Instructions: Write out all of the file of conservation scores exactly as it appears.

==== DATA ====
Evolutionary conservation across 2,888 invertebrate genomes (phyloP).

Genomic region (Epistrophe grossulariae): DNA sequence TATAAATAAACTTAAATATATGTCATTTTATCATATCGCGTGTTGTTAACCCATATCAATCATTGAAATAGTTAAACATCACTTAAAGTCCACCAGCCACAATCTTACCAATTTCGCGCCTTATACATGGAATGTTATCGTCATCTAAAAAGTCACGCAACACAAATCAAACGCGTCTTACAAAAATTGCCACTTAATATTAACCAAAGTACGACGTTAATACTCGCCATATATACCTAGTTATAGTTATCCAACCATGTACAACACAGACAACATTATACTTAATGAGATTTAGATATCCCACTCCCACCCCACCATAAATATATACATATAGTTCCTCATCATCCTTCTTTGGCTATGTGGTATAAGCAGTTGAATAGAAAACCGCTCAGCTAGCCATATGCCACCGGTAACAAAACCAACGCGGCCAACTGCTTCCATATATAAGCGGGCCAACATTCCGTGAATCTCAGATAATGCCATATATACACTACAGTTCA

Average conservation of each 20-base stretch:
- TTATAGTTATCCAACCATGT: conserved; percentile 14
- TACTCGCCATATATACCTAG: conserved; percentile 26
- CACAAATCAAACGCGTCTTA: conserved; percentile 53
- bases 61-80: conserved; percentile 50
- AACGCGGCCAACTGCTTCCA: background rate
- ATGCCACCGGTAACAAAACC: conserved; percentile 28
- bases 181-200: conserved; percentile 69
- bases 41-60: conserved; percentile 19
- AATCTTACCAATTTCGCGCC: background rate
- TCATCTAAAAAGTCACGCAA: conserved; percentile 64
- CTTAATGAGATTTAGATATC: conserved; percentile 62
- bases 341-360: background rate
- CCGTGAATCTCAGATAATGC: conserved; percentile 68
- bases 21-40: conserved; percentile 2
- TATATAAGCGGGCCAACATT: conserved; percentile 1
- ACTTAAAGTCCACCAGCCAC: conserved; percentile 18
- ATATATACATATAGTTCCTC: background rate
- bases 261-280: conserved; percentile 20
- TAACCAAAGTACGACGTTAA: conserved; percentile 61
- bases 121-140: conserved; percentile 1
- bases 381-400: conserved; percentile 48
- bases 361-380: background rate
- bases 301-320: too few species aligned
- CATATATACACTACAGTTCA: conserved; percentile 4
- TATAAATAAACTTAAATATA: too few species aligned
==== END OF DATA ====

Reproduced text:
Evolutionary conservation across 2,888 invertebrate genomes (phyloP).

Genomic region (Epistrophe grossulariae): DNA sequence TATAAATAAACTTAAATATATGTCATTTTATCATATCGCGTGTTGTTAACCCATATCAATCATTGAAATAGTTAAACATCACTTAAAGTCCACCAGCCACAATCTTACCAATTTCGCGCCTTATACATGGAATGTTATCGTCATCTAAAAAGTCACGCAACACAAATCAAACGCGTCTTACAAAAATTGCCACTTAATATTAACCAAAGTACGACGTTAATACTCGCCATATATACCTAGTTATAGTTATCCAACCATGTACAACACAGACAACATTATACTTAATGAGATTTAGATATCCCACTCCCACCCCACCATAAATATATACATATAGTTCCTCATCATCCTTCTTTGGCTATGTGGTATAAGCAGTTGAATAGAAAACCGCTCAGCTAGCCATATGCCACCGGTAACAAAACCAACGCGGCCAACTGCTTCCATATATAAGCGGGCCAACATTCCGTGAATCTCAGATAATGCCATATATACACTACAGTTCA

Average conservation of each 20-base stretch:
- TTATAGTTATCCAACCATGT: conserved; percentile 14
- TACTCGCCATATATACCTAG: conserved; percentile 26
- CACAAATCAAACGCGTCTTA: conserved; percentile 53
- bases 61-80: conserved; percentile 50
- AACGCGGCCAACTGCTTCCA: background rate
- ATGCCACCGGTAACAAAACC: conserved; percentile 28
- bases 181-200: conserved; percentile 69
- bases 41-60: conserved; percentile 19
- AATCTTACCAATTTCGCGCC: background rate
- TCATCTAAAAAGTCACGCAA: conserved; percentile 64
- CTTAATGAGATTTAGATATC: conserved; percentile 62
- bases 341-360: background rate
- CCGTGAATCTCAGATAATGC: conserved; percentile 68
- bases 21-40: conserved; percentile 2
- TATATAAGCGGGCCAACATT: conserved; percentile 1
- ACTTAAAGTCCACCAGCCAC: conserved; percentile 18
- ATATATACATATAGTTCCTC: background rate
- bases 261-280: conserved; percentile 20
- TAACCAAAGTACGACGTTAA: conserved; percentile 61
- bases 121-140: conserved; percentile 1
- bases 381-400: conserved; percentile 48
- bases 361-380: background rate
- bases 301-320: too few species aligned
- CATATATACACTACAGTTCA: conserved; percentile 4
- TATAAATAAACTTAAATATA: too few species aligned